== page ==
B.A. 1720, M.A. 1723
The “angry God” limned with such vivid menace in 1741 by Jonathan Edwards can cause a smile among American studies majors today. Robert Lowell’s poetic portrait imagines the great divine still dyspeptic even in heaven. But Edwards’s views on human depravity were already losing ground in his own time and place, as more and more New England churches began to accept good intentions as sufficient proof of righteousness.
Edwards managed to inspire hundreds of conversions during a wave of enthusiasm in the early 1740s known as the Great Awakening. But he was soon embroiled in controversy with his Northampton congregation as well as his college. Banished to the outpost of Stockbridge in 1751, Edwards preached in more simplistic terms to white and Indian congregations but lived mostly for his voluminous writing, including an ambitious attempt to integrate predestination doctrine with the empiricism of Locke and Newton, whom he had first studied at Yale.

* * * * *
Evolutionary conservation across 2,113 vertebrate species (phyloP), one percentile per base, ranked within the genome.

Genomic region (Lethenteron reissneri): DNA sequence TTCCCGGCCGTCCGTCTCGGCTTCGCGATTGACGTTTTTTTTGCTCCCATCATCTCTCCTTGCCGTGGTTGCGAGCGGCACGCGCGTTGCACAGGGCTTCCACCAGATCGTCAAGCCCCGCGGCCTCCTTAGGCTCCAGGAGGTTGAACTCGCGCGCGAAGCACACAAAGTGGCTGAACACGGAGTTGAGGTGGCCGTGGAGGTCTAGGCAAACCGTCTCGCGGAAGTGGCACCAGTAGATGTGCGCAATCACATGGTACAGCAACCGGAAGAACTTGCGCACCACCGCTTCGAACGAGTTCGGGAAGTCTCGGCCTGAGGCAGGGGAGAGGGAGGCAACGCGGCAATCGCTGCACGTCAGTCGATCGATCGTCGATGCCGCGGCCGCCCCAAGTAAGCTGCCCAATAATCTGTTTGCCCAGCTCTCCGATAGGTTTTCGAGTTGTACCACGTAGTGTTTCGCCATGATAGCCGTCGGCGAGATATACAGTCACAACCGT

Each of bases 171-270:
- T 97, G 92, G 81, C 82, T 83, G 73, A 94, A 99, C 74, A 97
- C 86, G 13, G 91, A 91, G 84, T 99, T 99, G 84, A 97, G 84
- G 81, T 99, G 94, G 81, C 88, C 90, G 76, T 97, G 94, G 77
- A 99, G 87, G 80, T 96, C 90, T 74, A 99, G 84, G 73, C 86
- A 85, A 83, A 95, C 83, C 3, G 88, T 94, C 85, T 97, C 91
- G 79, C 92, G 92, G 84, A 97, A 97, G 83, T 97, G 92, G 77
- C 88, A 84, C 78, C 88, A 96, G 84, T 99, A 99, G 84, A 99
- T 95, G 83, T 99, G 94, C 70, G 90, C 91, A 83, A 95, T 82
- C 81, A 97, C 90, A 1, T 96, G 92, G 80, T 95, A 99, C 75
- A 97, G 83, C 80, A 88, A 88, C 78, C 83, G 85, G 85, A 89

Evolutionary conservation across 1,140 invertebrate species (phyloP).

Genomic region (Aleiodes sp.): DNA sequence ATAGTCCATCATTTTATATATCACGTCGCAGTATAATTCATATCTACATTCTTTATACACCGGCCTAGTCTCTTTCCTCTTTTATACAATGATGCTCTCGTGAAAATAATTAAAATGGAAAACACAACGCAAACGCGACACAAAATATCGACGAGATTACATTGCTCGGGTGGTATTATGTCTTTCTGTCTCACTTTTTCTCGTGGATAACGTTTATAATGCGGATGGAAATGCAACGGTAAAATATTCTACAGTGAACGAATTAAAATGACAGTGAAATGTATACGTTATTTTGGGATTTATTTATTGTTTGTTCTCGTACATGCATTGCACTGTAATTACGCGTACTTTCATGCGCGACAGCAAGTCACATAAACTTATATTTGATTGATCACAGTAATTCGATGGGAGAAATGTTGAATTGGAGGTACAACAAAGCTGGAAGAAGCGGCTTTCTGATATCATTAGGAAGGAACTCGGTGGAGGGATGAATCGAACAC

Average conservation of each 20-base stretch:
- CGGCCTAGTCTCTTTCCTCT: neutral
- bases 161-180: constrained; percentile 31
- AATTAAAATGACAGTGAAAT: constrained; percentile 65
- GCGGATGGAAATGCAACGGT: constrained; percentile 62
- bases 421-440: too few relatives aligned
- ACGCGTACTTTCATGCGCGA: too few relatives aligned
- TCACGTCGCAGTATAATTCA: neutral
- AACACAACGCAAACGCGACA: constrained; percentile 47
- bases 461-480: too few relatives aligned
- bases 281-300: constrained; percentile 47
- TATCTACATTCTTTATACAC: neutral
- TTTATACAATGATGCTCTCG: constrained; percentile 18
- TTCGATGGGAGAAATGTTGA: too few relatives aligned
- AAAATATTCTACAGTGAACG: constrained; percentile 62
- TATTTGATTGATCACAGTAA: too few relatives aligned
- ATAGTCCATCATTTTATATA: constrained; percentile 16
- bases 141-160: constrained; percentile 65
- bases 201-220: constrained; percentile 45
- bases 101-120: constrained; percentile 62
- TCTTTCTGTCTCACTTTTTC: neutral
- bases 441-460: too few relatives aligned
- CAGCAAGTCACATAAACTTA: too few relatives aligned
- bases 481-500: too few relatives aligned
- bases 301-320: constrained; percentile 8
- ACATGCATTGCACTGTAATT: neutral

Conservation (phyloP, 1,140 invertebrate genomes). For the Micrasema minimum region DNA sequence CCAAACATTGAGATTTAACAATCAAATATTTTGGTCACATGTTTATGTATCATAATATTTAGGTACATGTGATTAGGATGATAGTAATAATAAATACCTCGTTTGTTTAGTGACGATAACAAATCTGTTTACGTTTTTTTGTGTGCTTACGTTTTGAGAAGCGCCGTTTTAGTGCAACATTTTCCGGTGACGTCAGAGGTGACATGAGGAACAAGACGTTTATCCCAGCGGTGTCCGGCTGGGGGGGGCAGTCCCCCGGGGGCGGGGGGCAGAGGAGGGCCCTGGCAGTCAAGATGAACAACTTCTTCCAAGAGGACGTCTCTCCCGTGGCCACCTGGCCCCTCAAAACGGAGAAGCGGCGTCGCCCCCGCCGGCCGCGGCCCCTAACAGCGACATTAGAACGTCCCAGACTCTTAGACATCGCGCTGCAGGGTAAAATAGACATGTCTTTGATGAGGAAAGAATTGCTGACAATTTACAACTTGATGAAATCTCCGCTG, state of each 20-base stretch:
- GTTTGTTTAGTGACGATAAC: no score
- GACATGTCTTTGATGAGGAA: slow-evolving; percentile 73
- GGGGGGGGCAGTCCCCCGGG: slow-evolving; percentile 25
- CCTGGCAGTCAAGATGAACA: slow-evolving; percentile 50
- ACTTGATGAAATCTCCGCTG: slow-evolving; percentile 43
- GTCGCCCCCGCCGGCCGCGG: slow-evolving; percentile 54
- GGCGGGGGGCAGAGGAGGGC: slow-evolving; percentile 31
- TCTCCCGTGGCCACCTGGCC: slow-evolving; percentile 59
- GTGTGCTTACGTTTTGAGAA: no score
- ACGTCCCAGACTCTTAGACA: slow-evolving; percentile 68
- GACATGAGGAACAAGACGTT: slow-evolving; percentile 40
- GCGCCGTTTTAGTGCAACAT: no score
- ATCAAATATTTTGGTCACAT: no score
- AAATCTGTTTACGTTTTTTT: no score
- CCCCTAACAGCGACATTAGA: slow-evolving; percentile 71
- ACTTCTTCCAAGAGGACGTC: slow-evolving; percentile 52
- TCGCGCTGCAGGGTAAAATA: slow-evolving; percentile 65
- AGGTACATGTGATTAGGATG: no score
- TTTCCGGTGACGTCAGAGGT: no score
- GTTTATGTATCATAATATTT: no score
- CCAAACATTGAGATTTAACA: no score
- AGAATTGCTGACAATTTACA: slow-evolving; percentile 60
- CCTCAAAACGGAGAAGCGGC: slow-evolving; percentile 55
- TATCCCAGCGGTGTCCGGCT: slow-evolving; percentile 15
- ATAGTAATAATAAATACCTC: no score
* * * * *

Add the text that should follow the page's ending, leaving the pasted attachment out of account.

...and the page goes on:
Edwards’s ambitious publications brought recognition beyond New England. He was appointed to be the third president of Princeton (then the College of New Jersey) in 1759 but died of smallpox just after taking office. Scholars have called him “the last medieval American” and one of the country’s major thinkers. More than two centuries after a theological rift with his alma mater, the ongoing Yale edition of the Edwards papers (40 volumes so far) provides a symbolic homecoming and a worthy tribute to a preacher who said of himself, “I think I can write better than I can speak.”